The New York City school system is moving on several fronts to create at least 15 small, theme-oriented high schools to provide more supportive environments for students and to expand their choices among the city’s high schools.
While the typical New York high school serves 2,000 to 3,000 students, Chancellor Joseph A. Fernandez has announced plans to create 10 new high schools in the next two years that would enroll between 500 and 700 students each.
“The very size and general curricular focus of many of our older high schools tend to create an impersonal setting for youngsters in desperate need of a more personalized, caring environment,’' Mr. Fernandez noted in a memorandum to the city board of education explaining his initiative.
In contrast, the new schools are to be more “flexible,’' the chancellor said. Some, for example, might also serve elementary- or middle-school students.
All will have both high expectations for students and innovative curricula, according to Mr. Fernandez’s plan. Businesses, foundations, and universities are involved in many of the projected schools.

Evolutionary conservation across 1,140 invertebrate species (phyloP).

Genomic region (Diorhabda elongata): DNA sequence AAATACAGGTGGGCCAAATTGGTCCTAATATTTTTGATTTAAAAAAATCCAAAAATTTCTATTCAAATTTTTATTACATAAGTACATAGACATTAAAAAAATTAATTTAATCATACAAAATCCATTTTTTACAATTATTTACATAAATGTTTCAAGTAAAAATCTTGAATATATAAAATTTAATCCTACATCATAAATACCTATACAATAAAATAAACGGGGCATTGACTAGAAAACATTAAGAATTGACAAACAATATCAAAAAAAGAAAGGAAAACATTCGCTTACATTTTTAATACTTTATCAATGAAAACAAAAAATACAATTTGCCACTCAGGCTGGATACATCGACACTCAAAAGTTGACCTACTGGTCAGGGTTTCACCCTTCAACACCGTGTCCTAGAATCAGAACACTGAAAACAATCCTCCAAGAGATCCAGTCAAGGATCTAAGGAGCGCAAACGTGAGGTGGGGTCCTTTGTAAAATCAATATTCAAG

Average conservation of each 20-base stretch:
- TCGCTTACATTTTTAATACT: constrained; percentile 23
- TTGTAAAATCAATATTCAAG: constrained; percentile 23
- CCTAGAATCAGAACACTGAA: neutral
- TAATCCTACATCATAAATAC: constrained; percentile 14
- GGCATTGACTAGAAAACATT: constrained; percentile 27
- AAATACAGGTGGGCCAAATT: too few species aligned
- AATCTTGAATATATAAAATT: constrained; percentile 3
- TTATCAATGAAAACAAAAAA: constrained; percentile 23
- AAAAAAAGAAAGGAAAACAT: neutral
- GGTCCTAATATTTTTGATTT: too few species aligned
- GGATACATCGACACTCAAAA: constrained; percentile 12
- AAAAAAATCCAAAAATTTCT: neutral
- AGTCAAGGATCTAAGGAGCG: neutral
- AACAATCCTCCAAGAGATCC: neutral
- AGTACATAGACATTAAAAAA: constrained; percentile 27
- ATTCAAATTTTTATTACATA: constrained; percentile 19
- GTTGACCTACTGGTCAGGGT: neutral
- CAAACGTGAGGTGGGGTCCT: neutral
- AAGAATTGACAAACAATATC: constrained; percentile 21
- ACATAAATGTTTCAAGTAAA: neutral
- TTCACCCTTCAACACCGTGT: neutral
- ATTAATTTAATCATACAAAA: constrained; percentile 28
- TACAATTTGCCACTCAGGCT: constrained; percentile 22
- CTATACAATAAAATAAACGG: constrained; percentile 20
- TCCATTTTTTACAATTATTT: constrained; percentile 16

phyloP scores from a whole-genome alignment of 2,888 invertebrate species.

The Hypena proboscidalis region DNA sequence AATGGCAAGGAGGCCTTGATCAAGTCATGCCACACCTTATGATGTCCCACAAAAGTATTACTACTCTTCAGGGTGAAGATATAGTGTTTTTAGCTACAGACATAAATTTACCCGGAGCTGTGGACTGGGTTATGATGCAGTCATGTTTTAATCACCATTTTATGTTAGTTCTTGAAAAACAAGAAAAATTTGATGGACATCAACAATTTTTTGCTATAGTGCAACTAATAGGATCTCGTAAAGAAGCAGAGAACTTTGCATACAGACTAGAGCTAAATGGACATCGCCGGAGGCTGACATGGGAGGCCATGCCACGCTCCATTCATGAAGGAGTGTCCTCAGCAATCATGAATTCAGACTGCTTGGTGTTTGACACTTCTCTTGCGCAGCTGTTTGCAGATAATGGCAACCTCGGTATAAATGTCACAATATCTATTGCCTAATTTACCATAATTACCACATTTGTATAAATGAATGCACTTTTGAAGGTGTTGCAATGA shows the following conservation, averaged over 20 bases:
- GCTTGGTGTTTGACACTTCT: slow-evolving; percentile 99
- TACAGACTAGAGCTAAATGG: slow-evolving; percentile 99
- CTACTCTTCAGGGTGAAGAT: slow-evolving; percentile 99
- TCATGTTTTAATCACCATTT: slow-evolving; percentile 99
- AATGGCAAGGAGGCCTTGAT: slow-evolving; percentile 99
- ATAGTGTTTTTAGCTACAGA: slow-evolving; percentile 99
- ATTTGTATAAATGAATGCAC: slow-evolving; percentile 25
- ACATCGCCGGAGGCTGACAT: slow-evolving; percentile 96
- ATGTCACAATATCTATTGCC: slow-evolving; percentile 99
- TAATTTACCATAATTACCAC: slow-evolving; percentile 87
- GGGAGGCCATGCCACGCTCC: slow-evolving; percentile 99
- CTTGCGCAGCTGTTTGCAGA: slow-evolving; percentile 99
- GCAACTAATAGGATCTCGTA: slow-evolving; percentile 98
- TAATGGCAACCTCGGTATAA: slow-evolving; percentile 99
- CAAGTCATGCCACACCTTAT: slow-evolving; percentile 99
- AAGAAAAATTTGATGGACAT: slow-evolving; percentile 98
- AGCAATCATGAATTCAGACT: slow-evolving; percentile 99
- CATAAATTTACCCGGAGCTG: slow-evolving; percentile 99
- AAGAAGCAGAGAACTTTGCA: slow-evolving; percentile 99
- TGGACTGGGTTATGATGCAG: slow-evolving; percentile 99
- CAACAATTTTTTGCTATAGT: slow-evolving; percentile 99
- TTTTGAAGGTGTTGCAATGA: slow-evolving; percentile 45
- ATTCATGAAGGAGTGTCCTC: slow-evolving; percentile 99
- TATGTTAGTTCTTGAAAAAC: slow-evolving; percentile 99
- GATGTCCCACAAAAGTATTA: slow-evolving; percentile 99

The plans for the new schools complement existing efforts to create “houses’’ within the city’s high schools to serve 9th- and 10th-grade students, Mr. Fernandez noted. (See Education Week, March 1, 1989.)
While the city has a number of outstanding high schools, said Stanley S. Litow, the deputy chancellor for operations, “the high schools in particular in New York have been seen as an institution resistant to change.’'
‘New Visions Schools’
In addition to the 10 schools envisioned under Mr. Fernandez’s plan, the district and the Fund for New York City Public Education are developing requests for proposals to create 5 smaller schools.
These schools, which would enroll no more than 500 students apiece, must include grades 9 to 12, but also could include earlier, consecutive grades. The “New Visions Schools Project’’ is being supported by a three-year, $676,250 grant from the Aaron Diamond Foundation.
While the proposals will invite “all interested parties’'--including universities, community organizations, principals, and teachers--to submit ideas for new schools, the proposals must be jointly designed by one of the city’s 32 community school districts and the central Division of High Schools.